On being honest

"Always speak the truth, even if it is bitter." (Baihaqi)

The word honest comes from the Latin word which means honorable. In my dictionary it is defined as "free from fraud and deception, genuine, real, humble, plain, reputable, respectable, frank, innocent, simple." And these are all things that Muslim homosexuals are asked not to be by the Muslim community that insists we be dishonest about our sexuality.

The Buddha, talking to his son Rahula in a famous Buddhist text known as the Ambalatthika Rahulovada Sutta, says: "Therefore, Rahula, you should train thus: 'I shall not utter a falsehood even in jest'".

In commenting on this encounter between the Buddha and his son, translator Nyanamoli says, "If one wishes to train in Dhamma (Buddhism), which is the way of truth and straightforwardness, then it is no good to have a deceiving mind and worse to speak words which may deceive others."

In Toward Understanding Islam, Abul A'la Mawdudi says, "Islam has strictly forbidden the telling of a lie in any shape or form, for lies sully the liar, harm other people and become a source of menace to society."

Muslim homosexuals are confronted with a paradox: we are told, on the one hand, that honesty and truthfulness are the only proper course of action for any Muslim. We are told that lies become a "source of menace to society". But on the other hand, we are told that such honesty and truthfulness about our homosexuality is not necessary, that, in fact, the Muslim world does not want to know the truth about our homosexuality. Those of us who do try to speak about it are accused of "advertising" our personal "sin" and we are held in twice the contempt.

Still, I was taught from a young age that truth was preferable to dishonesty, that telling the truth was always to be preferred to telling a lie. I see no good reason to change that policy now simply because some people are uncomfortable with truth.

Honesty is so central to authentic spirituality that no dishonest person could ever hope to carry on a relationship with the Ultimate Truth Itself while living in a state of continuous dishonesty. The two are mutually exclusive. How could I get down on my knees before Allah everyday during prayer and then go out into the world and lead a life of deceit and dishonesty, which is exactly what I have to do when I pretend that I am not a homosexual? Who am I fooling? Allah? Certainly not.

Is there a need for my honesty about homosexuality?

You might argue rather convincingly that such things are best left unsaid, that it's a personal matter between me and my God, that I should keep quiet about it out of respect for the sensibilities of others.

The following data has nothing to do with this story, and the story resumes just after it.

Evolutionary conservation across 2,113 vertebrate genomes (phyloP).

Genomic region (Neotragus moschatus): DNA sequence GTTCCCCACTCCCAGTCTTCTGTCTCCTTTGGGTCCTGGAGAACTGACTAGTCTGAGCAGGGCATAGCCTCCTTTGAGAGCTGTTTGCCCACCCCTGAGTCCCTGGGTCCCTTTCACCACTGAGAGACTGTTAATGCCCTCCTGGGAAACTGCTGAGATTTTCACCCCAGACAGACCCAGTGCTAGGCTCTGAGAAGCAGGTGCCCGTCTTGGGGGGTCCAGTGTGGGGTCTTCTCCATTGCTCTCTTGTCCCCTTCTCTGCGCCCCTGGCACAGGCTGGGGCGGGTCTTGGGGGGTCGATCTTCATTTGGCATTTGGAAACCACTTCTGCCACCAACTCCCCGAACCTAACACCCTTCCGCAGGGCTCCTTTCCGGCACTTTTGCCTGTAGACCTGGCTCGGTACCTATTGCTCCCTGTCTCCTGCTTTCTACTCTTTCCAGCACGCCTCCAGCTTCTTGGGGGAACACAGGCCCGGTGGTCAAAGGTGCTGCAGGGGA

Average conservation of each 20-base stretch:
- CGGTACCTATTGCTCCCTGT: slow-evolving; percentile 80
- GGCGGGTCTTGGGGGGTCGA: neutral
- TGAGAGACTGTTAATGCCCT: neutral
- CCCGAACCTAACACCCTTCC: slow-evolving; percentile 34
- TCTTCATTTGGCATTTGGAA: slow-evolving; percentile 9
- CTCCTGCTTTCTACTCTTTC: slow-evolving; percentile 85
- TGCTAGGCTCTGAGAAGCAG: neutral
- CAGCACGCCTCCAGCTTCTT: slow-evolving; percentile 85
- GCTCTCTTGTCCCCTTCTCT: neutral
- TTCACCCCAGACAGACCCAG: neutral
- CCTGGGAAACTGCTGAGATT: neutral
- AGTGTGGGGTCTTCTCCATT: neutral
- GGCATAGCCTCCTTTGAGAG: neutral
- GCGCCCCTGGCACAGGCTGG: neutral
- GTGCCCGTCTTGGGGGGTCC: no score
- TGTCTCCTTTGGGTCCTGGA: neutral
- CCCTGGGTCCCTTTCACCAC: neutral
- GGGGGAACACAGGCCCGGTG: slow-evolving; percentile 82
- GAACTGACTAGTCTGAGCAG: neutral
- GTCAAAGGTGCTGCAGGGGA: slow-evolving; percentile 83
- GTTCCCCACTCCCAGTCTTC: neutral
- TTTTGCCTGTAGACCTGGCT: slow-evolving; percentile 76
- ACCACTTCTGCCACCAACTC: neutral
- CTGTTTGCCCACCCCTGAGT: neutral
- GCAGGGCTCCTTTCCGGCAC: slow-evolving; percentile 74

Such a course of action, however, is really a denial of who and what I am, and yet one more form of condemnation. It is a message that says my homosexuality is so shameful and disgraceful that not speaking about it is the best course of action, that silence is the only appropriate response.

How can my needs be met when I am not even free to say what they are?

It's a bit of a spiritual cruelty to demand that homosexuals be dishonest, to praise honesty in others but condemn homosexuals for it. Why should anyone be so shamed of what they are that they would even consider trying to cover it up and pretend to be something different? A homosexual, after all, is not a Nazi war criminal, or a child molester, or a mass murderer. Why should he be so shamed, and so ashamed, that a life of deception seems the only possible course?

In Teach Yourself Islam, we are presented with a list of human rights, as expressed in the Qur'an and hadith, which include the right to equality, the right to freedom, the right to freedom of opinion, the right to political freedom, the right to remove oneself from trouble and oppression, the right to justice, the right to protect one's honor, the right to marriage, privacy and security of private life, the right to dignity, and not to be abused or ridiculed.

I wonder if the author, when compiling this list,  meant to include or exclude homosexuals. Do I, a Muslim homosexual, have the right to "dignity, and not to be abused or ridiculed"? Do I have the right to remove myself from "trouble and oppression"?

Or are these rights the exclusive property of heterosexuals?

I ask because the Muslim world itself needs to be honest about homosexuality. Do we, Muslim homosexuals, have the right to "freedom of opinion" on the matter of homosexuality - or not? Does being homosexual mean that our rights and privileges as Muslims are null and void, that we are fair game, that we can be killed wherever you find us - or not?

By speaking the truth in these matters we can reach some conclusions, perhaps even go forward.

In speaking the truth, I can reveal who I am, and what I am, and what my needs are, and what my hopes and dreams are. The Muslim world can begin to see that what I, and other Muslim homosexuals, want is to be accepted and understood and part of the community. We want to attend Friday Prayers at our local mosques - we don't want to stay home out of fear or shame or indifference. We want to live our lives according to the Qur'an and the teachings of the Prophet - we don't want to be left to fend for ourselves in the spiritual wilderness. We want the ability to get married and carry on committed loving, lifetime relationships in the full view of the community - we don't want to be trivialized and marginalized and forced to find fleeting solace in discos and Western-style bars.

The need homosexuals have to be dishonest carries a heavy pricetag. We spend an enormous amount of time and energy maintaining a double life. Our feelings become split: in some situations, we are free to be ourselves; in others, we must put on our "straight" face and pretend to be heterosexual.